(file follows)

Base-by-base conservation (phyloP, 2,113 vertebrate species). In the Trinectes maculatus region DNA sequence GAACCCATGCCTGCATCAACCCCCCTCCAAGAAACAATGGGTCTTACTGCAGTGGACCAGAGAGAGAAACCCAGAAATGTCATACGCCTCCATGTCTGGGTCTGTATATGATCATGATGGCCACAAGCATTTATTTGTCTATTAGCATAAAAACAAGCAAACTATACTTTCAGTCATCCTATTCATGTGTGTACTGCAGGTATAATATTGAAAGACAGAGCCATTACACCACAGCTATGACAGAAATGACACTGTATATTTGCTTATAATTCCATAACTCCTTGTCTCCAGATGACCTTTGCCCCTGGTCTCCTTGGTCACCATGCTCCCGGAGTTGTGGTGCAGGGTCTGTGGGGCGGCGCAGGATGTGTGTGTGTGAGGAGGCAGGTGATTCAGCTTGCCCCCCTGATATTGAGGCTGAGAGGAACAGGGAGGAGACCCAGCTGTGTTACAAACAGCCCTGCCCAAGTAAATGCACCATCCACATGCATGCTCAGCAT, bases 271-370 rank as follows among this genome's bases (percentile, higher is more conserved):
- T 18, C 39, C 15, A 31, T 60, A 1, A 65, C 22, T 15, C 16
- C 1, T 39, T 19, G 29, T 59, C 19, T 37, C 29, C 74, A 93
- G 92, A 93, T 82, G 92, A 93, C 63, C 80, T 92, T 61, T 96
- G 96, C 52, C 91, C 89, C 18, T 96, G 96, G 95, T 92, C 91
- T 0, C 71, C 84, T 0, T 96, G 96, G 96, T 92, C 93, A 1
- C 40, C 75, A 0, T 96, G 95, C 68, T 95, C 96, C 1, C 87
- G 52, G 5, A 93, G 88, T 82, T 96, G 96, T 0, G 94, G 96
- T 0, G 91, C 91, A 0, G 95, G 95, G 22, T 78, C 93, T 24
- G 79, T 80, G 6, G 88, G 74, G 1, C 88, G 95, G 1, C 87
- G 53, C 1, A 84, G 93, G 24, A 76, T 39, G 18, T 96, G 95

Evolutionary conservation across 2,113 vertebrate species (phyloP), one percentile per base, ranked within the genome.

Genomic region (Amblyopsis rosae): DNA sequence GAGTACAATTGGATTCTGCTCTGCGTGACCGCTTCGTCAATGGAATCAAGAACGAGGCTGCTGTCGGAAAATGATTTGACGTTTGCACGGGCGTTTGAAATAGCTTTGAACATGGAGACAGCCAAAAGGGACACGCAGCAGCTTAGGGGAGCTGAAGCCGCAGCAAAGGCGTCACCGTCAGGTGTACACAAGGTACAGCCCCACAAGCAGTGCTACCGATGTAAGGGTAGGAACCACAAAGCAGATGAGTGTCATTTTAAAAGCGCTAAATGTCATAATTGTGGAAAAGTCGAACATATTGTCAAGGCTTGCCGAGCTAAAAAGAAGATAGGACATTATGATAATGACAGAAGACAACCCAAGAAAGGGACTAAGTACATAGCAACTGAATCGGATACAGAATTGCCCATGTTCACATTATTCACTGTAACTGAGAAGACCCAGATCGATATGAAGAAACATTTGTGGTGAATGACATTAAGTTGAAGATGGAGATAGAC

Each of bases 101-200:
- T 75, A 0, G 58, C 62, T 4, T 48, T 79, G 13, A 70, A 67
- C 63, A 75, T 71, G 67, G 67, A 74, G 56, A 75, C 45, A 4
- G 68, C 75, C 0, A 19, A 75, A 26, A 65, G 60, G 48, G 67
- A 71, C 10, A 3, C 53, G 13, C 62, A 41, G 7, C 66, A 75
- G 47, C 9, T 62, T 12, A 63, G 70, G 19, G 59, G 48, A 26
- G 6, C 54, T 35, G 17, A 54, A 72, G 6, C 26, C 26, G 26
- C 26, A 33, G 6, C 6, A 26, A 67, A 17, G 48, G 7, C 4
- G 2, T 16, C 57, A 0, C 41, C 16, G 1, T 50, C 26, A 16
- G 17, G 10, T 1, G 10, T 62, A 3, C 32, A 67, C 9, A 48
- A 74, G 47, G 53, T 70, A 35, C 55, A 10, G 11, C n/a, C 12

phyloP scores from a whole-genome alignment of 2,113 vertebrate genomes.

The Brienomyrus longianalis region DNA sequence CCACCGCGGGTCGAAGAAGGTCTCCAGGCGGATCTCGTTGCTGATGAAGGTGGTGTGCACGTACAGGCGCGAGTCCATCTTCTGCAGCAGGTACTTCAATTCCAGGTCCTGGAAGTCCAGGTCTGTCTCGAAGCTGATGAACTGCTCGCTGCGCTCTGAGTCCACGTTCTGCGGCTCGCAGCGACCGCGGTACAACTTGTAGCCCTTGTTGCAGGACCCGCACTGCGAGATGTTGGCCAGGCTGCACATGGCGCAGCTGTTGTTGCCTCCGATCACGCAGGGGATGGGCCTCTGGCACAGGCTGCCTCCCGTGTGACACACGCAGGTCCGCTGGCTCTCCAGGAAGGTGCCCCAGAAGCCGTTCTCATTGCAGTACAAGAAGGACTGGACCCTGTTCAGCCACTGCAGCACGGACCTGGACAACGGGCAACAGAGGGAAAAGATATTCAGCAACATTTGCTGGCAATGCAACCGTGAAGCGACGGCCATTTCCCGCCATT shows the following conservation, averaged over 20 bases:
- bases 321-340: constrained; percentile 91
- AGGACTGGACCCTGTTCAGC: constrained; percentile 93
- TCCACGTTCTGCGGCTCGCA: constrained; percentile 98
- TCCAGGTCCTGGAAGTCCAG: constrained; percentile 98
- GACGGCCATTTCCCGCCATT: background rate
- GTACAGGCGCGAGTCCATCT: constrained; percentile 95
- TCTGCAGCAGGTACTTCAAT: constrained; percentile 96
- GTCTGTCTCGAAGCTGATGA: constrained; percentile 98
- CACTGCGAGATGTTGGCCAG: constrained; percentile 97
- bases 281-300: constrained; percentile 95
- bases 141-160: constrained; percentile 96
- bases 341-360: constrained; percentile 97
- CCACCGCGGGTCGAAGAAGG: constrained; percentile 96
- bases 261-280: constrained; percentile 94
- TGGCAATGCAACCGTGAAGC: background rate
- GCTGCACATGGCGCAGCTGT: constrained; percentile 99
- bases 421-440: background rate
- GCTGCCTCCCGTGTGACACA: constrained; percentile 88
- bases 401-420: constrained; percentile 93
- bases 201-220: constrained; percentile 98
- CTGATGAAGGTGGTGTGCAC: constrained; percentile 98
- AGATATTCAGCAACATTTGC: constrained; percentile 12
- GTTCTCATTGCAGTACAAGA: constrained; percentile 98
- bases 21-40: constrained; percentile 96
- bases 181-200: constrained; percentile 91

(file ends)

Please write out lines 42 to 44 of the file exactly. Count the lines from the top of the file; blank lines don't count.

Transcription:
- GCTGCACATGGCGCAGCTGT: constrained; percentile 99
- bases 421-440: background rate
- GCTGCCTCCCGTGTGACACA: constrained; percentile 88